4. A shelter according to claim 1 wherein, for each panel, the male fastener means comprise a rib along the first edge of the panel, projecting from the outer face of the panel and the female fastener means comprise a channel along the second edge of the panel, opening to the inner face of the panel.
5. A shelter according to claim 4 wherein, for each panel, the rib and the channel are moulded integrally with the panel.
6. A shelter according to claim 5 wherein the rib is a second channel, smaller than the channel of the female fastener means.
7. A shelter according to claim 1 wherein at least one of the panels has a door opening therein and at least one of the panels has a window opening therein, and further comprising a door for closing the door opening, the door including a door panel and means for mounting the door panel on the associated panel for selectively closing the door opening, and a window comprising a transparent window panel and window mounting means mounting the window panel in the window opening.
8. A shelter according to claim 7 including latch means for holding the door in a closed condition.
Description
FIELD OF THE INVENTION

The present invention relates to shelters and more particularly to a knock-down, sectional shelter that is suitable for human accommodation.

BACKGROUND

Various knock-down, sectional shelters are known. They have been constructed in various different configurations for various different uses. One known form of shelter is a dome-like unit used for sheltering the nests for leaf cutter bees in fields of alfalfa and the like where the bees pollinate the crop. The known bee nest shelter is a light weight unit that is not particularly well sealed against the weather. It has an open door, vent holes in the roof cap and joints between panels that are not especially weather tight.

The present invention is concerned with certain improvements in a shelter of this type, making it more suitable for various human uses, for example emergency housing, ice fishing huts, and shelters in remote locations.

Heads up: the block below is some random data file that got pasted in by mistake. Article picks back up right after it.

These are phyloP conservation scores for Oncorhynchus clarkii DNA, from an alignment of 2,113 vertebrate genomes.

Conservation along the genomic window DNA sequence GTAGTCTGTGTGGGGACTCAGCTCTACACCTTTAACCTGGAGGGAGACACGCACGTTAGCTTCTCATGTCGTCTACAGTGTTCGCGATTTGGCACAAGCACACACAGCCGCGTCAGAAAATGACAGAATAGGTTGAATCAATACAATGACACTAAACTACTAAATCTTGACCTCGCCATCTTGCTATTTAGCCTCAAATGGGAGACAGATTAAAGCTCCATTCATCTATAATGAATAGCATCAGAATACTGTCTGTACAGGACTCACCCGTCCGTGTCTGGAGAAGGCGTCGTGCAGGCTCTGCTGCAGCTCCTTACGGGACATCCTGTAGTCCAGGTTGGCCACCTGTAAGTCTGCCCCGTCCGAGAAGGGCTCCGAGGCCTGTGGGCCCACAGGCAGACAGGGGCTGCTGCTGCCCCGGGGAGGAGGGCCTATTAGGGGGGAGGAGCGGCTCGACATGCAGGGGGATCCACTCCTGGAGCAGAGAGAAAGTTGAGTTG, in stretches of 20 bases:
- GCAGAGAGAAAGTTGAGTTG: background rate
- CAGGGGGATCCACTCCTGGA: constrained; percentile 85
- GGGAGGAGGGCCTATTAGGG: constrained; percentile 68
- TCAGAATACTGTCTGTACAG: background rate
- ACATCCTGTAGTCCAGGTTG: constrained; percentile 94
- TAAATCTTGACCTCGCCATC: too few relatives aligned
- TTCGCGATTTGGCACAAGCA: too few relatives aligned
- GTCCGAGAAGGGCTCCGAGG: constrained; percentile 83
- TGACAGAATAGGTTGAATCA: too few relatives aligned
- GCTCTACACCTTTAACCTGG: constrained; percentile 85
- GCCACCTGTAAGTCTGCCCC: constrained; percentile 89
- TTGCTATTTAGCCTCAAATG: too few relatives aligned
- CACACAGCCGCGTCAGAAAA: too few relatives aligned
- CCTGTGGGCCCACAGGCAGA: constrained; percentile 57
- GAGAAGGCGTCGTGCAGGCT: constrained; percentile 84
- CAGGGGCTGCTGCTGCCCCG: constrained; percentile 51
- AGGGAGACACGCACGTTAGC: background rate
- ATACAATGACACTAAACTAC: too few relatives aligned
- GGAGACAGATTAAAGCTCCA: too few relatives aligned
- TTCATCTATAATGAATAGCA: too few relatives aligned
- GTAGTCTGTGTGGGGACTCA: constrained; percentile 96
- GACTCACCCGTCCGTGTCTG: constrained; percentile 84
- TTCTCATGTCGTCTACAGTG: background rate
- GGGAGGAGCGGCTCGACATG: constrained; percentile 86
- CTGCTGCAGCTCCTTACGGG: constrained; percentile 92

SUMMARY

According to one aspect of the present invention there is provided a shelter comprising a plurality of panels of plastic material arranged side by side to form a shelter wall, and coupling means for connecting adjacent walls of the panels, wherein the coupling means comprise first and second edge portions extending along opposite side edges of each panel, male fastener means projecting from an outer face of each panel, along the first edge portion of the panel, female fastener means in an inner face of each panel, along the second edge portion of the panel and being positioned and sized to receive therein the male fastener means of an adjacent panel, and resilient retainer means mounted on the panel adjacent the second edge portion and overlying an inner face thereof for capturing the first edge portion of an adjacent panel between the inner face and the retainer means.

The coupling arrangement provides a more weather fight seal than the external tab system of the bee nest shelter. The preferred fastener means are a rib along one edge of the panel and a channel along the other. Both rib and channel may be channels moulded integrally with the panel.

It is preferred for at least one of the panels to have a door opening and at least one of the panels to have a window opening. A door closes the door opening, and a window comprising a transparent window panel and window mounting frame closes the window opening.